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Sapientia et eloquentia; meaning and function in liturgical poetry, music, drama, and biblical commentary in the Middle Ages.

9782503520575

Sapientia et eloquentia; meaning and function in liturgical poetry, music, drama, and biblical commentary in the Middle Ages.

Ed. by Gunilla Iversen and Nicolas Bell.

Brepols Publishers

2009

555 pages

$145.00

Hardcover

Disputatio; v.11

BX6799

This lovely volume presents a group of 11 articles and case studies describing the multiple meanings and uses of liturgical texts from the Carolingian period into the twelfth century. Notable is the focus on how key texts were adapted to the developments in liturgical practice. Certain authors appear in several articles in different contexts, including Peter Abelard, Paschasius Radbertus, and Gilbert the Universal. Many of the articles are case studies of specific liturgic manuscripts, written with attention to music and poetry. Marcia Sa Cavalcante Schuback provides two commentaries, and the volume concludes with a lengthy chapter by Erika Kihlman offering a step-by-step commentary on a treatise in the Bodleian (Auct.F.6.8). An anthology of texts and music, a full bibliography, and several indexes fill out this impressive work. Distributed in North America by The David Brown Book Co.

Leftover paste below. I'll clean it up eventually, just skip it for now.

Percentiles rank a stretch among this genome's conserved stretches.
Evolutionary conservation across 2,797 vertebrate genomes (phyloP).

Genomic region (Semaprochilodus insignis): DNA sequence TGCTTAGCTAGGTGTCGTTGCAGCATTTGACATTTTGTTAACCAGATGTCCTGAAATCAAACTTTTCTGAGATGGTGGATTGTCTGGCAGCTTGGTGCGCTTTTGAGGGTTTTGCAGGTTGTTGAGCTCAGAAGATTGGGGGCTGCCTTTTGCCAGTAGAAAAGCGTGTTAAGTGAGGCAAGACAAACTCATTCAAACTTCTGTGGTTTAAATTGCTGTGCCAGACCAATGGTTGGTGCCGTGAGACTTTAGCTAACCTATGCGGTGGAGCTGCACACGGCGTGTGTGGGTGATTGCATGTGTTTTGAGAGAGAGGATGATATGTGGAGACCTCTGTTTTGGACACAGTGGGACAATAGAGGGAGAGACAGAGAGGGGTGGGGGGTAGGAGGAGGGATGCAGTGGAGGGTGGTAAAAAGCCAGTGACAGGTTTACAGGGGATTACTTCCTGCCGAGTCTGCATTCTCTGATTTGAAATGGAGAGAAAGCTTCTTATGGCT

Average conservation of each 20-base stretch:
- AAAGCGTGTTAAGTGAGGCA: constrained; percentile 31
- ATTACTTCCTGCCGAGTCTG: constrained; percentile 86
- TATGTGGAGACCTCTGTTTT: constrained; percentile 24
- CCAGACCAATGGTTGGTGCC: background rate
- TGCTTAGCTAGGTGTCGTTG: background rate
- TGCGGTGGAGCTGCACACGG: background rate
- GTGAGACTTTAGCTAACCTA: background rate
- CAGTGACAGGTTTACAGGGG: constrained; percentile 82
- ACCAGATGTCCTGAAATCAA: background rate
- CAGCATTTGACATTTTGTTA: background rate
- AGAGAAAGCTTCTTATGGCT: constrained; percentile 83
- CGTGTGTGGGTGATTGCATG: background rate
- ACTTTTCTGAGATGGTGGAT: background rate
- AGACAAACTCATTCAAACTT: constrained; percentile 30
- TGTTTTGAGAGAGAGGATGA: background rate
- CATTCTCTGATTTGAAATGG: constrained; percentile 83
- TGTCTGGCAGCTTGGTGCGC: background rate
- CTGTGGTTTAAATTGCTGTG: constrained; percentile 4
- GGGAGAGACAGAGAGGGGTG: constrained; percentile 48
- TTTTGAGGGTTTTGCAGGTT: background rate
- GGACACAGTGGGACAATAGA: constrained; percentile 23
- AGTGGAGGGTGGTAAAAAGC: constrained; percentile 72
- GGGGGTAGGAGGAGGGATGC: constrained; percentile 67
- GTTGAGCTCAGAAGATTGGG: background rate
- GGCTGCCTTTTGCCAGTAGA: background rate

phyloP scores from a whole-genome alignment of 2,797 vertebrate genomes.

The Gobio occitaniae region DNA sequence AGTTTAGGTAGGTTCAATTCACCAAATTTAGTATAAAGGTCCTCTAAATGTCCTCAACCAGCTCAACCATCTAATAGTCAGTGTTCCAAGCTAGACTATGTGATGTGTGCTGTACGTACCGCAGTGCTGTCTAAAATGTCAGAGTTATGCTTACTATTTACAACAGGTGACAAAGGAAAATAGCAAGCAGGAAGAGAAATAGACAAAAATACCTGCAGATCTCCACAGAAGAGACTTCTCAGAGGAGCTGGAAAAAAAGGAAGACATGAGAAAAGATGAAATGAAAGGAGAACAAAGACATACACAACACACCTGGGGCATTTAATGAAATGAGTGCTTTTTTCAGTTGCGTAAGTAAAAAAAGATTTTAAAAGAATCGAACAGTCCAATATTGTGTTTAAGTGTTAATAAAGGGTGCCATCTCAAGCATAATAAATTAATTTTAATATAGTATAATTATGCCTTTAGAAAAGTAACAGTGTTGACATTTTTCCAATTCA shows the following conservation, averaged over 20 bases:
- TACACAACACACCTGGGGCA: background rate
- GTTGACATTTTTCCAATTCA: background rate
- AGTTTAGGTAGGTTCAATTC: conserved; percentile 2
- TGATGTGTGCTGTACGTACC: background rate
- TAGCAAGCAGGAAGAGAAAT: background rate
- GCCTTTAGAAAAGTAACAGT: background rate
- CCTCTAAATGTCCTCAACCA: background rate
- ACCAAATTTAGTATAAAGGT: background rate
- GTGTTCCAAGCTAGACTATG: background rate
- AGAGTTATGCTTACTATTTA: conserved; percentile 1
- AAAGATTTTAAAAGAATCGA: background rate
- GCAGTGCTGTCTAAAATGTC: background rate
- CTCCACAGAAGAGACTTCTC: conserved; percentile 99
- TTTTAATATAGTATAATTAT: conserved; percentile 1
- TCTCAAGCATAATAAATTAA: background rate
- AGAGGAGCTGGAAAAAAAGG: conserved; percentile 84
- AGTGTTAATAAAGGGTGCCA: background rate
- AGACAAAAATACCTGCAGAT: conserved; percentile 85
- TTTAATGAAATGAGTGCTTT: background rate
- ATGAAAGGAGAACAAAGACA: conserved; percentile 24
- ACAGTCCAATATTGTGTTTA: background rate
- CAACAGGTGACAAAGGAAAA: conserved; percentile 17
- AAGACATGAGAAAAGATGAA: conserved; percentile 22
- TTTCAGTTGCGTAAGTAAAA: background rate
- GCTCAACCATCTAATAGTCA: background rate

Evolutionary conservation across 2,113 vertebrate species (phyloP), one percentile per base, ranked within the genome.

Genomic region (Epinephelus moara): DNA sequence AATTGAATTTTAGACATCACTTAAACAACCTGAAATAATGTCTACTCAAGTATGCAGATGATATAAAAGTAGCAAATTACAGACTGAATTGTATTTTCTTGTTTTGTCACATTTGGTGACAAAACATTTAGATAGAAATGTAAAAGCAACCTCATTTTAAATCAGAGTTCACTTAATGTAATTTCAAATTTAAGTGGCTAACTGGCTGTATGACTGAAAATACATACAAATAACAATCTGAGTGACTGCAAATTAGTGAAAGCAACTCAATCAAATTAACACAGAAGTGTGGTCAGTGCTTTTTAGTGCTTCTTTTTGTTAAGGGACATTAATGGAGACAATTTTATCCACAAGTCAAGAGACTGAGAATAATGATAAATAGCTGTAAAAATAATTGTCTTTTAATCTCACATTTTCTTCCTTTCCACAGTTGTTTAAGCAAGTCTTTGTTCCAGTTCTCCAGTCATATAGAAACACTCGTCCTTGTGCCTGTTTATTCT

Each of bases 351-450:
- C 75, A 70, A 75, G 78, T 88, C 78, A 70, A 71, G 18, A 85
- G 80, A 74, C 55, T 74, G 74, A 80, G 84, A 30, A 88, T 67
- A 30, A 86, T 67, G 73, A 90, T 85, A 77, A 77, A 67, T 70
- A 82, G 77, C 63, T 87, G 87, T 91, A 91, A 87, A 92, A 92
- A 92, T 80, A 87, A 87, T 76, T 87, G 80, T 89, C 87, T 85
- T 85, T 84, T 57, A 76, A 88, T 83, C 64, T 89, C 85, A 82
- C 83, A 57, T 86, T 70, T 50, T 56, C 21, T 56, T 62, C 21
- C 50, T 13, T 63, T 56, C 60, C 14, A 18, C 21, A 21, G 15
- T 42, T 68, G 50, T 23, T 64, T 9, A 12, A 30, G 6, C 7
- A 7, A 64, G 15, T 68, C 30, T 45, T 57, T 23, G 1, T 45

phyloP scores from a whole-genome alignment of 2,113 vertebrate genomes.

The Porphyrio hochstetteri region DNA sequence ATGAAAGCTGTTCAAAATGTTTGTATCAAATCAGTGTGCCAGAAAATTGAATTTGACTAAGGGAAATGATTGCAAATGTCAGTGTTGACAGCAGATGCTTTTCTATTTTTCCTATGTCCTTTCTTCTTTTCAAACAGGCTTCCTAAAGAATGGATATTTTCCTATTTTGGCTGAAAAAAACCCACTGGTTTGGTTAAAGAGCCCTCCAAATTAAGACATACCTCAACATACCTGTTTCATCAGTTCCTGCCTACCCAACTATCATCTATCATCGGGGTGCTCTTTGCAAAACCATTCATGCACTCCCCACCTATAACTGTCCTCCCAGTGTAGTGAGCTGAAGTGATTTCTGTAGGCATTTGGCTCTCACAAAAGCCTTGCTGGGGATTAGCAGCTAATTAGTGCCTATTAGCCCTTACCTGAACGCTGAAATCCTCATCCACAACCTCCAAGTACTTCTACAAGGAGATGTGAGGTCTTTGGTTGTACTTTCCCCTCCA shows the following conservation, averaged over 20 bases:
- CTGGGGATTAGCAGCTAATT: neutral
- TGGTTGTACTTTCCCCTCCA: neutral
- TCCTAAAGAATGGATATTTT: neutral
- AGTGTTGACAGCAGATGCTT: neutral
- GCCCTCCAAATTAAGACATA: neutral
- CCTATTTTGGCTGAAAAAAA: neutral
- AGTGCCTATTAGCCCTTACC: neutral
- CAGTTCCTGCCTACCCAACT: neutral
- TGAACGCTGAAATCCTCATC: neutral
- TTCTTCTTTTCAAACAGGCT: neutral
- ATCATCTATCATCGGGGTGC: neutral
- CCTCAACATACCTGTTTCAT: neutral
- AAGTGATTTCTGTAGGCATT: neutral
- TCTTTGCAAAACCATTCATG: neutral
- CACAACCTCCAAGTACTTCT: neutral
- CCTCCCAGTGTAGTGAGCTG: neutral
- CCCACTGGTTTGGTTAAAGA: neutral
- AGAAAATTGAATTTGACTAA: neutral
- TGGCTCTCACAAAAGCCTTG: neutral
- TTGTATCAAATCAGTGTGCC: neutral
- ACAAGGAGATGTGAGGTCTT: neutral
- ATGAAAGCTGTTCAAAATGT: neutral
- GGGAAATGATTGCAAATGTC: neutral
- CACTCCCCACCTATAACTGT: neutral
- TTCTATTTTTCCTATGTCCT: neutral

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Publication:Reference & Research Book News
Article Type:Brief article
Date:May 1, 2010
Words:185
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